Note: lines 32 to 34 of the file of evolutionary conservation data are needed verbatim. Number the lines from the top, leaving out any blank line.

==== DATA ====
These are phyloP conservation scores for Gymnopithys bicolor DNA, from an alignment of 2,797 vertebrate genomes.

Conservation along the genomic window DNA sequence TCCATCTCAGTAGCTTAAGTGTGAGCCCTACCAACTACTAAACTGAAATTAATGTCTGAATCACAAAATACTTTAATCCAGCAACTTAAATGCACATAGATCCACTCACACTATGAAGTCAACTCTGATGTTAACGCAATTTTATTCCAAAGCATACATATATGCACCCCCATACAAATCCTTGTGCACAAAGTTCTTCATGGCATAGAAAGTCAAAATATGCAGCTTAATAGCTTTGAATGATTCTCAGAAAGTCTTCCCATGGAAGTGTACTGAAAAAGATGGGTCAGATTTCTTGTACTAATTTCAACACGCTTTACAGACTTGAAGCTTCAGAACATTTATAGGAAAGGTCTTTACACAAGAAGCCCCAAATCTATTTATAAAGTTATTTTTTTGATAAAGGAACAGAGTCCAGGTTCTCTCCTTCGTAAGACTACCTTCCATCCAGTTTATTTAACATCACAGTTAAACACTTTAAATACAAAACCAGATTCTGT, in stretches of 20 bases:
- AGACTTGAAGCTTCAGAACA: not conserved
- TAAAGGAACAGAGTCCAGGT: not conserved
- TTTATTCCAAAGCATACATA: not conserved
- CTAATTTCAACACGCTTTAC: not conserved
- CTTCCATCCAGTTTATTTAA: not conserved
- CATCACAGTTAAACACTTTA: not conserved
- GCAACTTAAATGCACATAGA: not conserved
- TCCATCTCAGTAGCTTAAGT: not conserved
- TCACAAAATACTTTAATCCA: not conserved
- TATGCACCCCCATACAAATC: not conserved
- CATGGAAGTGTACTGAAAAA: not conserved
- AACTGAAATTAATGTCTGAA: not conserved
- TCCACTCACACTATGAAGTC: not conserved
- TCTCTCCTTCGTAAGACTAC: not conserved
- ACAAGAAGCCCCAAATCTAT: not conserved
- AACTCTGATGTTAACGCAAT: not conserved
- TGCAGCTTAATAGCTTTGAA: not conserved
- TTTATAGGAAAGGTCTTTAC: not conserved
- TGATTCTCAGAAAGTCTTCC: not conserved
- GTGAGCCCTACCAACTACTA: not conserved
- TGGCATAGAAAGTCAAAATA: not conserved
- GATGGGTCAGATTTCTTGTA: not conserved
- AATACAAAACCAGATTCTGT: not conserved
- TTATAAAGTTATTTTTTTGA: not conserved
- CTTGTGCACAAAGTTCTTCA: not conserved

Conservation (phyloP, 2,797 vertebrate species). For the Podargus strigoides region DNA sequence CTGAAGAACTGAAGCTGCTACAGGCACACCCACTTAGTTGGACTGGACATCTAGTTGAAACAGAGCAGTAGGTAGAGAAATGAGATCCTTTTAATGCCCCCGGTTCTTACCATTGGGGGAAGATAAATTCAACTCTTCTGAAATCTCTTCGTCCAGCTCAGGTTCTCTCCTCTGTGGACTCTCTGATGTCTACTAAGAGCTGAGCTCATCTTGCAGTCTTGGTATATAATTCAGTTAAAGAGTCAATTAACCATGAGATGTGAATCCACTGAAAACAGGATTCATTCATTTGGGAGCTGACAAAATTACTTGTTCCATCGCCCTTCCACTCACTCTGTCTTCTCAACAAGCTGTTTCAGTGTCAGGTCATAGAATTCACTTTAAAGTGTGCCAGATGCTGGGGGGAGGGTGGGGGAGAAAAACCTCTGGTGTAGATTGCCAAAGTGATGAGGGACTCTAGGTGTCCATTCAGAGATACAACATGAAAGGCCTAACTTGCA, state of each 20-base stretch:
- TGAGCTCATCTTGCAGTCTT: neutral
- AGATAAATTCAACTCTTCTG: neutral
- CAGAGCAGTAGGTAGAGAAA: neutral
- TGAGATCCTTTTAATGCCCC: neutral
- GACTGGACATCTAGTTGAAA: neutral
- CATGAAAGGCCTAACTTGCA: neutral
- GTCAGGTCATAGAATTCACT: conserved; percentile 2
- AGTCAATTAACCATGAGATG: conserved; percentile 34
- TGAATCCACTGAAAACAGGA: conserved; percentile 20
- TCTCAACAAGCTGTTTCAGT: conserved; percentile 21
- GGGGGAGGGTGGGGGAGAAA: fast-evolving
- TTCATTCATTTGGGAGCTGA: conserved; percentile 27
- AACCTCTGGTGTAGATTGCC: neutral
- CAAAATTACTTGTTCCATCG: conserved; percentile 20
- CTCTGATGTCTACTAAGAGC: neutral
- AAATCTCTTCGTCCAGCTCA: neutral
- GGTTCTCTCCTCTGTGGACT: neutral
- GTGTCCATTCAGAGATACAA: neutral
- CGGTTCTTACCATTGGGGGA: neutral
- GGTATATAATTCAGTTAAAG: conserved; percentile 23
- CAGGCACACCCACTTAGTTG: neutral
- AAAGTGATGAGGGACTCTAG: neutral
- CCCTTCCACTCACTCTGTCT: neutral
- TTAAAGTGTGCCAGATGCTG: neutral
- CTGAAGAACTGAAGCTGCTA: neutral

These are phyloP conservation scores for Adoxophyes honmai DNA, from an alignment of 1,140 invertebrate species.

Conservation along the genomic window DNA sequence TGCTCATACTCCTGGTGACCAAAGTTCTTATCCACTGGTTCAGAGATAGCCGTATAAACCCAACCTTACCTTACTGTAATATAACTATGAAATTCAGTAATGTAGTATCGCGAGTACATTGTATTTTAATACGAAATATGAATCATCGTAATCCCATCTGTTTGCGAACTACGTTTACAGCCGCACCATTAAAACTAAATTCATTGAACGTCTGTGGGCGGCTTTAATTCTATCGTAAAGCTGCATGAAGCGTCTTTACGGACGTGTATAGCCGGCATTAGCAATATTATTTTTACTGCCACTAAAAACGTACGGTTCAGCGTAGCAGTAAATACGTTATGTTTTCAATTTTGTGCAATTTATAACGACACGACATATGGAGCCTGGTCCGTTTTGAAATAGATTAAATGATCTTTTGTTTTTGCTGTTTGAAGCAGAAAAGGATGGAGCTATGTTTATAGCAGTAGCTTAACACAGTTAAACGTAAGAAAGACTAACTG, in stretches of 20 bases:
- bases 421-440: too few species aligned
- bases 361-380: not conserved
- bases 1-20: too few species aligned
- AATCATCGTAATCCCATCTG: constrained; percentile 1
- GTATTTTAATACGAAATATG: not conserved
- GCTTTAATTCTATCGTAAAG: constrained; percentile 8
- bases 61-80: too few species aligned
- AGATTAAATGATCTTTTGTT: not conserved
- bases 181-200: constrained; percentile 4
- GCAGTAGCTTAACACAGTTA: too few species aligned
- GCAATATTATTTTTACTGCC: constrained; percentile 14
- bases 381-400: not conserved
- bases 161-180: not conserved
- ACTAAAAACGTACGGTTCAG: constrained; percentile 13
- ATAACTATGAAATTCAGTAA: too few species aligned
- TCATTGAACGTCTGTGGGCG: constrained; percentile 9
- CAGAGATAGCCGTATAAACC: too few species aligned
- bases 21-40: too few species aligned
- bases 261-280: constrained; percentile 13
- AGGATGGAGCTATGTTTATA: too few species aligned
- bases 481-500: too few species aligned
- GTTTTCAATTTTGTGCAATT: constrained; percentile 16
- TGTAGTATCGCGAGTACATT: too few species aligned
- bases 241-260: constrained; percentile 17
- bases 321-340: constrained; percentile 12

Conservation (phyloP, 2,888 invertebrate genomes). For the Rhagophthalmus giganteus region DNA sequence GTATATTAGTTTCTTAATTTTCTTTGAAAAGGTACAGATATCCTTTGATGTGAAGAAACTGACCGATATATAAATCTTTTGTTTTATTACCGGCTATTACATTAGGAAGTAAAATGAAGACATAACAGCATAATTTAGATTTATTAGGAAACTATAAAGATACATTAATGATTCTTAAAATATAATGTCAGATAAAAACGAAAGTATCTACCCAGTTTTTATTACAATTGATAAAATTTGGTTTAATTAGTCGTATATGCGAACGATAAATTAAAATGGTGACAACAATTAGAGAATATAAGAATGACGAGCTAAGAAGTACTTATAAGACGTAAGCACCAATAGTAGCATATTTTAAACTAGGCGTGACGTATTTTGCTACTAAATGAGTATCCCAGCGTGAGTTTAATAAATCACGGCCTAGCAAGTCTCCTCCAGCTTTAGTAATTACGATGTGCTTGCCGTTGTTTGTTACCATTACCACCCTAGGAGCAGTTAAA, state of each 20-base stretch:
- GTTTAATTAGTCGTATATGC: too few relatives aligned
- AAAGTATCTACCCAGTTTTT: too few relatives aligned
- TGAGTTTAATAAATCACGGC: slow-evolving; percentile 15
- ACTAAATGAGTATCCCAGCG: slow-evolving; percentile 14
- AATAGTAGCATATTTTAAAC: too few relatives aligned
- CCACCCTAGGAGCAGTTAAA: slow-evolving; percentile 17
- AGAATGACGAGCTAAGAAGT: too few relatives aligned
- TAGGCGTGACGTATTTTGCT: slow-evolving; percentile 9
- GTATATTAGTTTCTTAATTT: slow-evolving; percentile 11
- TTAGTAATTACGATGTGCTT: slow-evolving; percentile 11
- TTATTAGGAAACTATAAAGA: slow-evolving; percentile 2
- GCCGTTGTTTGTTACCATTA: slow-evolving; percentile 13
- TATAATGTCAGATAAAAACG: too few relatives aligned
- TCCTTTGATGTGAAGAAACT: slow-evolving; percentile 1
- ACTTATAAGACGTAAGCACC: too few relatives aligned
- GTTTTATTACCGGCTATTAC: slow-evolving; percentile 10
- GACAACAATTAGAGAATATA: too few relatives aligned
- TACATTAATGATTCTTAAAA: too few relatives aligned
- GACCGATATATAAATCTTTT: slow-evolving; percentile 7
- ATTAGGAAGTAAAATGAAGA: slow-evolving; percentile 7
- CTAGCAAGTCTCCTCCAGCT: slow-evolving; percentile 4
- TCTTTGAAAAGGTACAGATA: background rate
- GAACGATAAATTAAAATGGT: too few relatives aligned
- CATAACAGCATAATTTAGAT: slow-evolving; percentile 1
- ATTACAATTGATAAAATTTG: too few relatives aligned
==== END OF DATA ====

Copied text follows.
- TGAGATCCTTTTAATGCCCC: neutral
- GACTGGACATCTAGTTGAAA: neutral
- CATGAAAGGCCTAACTTGCA: neutral